Communicator (communicator) wrote,
Communicator
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Death of a Murderer

So I recently finished Death of a Murderer by Rupert Thomson, who wrote the 'humours' book I referred to yesterday. I see he has written quite a few novels. On the whole his work seems to be grim realism with surreal fantasy touches (this is just from reading summaries and reviews). ninebelow pointed me at this article about Thomson in the Boston Review. This includes a comment by Thomson which I like:

Whenever I start a new book I have nightmares. Night after night. For a long time I didn’t understand why. Recently I came up with a theory. To write fiction of any power and authenticity you have to draw on the deepest, most secret parts of yourself. That’s where fiction comes from, but it’s also where dreams are made. Small wonder, then, if there’s a certain amount of cross-fertilisation between the two. I often think of Louise Bourgeois in this context. She once said, I trust my unconscious. The unconscious is my friend. . . . You might say that I want my fiction to have that relationship to reality. I want to be able to look at reality from a standpoint that feels unpredictable, surreal, and yet, at the same time, entirely cogent. I seem to be attracted to ideas that allow me to do this.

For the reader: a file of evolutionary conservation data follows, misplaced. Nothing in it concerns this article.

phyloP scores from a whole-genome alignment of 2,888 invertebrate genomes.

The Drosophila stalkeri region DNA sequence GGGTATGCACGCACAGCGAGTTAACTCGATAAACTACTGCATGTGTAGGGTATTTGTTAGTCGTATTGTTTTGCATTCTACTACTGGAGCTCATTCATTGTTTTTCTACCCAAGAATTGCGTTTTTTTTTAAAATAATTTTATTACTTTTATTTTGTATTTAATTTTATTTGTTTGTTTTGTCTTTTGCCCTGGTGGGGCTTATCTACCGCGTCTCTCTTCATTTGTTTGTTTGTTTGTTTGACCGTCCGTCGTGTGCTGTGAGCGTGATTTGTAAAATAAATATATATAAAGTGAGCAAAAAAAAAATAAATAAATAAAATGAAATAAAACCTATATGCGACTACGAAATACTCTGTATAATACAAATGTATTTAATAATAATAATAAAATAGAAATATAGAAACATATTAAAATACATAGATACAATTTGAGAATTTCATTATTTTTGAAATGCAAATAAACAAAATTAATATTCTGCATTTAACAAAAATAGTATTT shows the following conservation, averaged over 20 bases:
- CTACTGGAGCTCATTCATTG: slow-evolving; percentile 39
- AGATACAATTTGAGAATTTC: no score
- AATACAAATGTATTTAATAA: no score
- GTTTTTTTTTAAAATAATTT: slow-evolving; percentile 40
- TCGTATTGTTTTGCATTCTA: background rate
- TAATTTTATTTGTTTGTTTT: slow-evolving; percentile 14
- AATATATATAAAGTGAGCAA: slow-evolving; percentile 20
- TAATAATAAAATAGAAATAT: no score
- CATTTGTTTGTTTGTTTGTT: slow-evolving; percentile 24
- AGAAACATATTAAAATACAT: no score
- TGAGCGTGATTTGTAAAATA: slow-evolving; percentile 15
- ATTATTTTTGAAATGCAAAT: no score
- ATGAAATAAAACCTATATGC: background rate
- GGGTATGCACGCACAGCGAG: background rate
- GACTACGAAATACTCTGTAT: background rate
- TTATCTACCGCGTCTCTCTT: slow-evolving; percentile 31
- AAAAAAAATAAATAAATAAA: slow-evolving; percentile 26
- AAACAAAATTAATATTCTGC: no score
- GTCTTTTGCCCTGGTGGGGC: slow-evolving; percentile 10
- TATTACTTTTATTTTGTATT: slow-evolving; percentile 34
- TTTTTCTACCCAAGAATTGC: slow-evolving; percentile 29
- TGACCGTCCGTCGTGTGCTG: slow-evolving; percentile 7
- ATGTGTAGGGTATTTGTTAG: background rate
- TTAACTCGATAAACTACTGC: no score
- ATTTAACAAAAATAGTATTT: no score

Death of a Murderer is about a policemen who is assigned to guard the body of Myra Hindley in a mortuary overnight (her name is never mentioned in the book, but that's clearly who it is, and her photo is on the cover). The entire book is less than 24 hours of his private thoughts. It is quiet and introverted, not much happens 'on stage' and the fantasy element is very limited. The book is well written in two ways, firstly the prose is good, and secondly the overall atmosphere and structure is coherent. In that respect it is like a good film or TV show where all the minor plot strands build into one strong composite whole.

The gothic element is provided by some low-key conversations with the 'ghost' of Myra Hindley, which is not presented as intrusive and unexpected, but as a sad and inevitable companion.

The other strands are strands of memory, which provide elements towards an overall picture of sadness, and in particular the death of children.

I am guessing that Thomson's various books relate tangentially to various sub-genres, and this one works within the modern British sub-genre (I don't know its name) which revisits the traumatic iconic imagery of 1960s and 1970s crime, policing, the brutal values, vitality and sexism of the past. Jake Arnott, David Peace, Gordon Burn, Life on Mars. The policeman in this novel is called Tyler incidentally.
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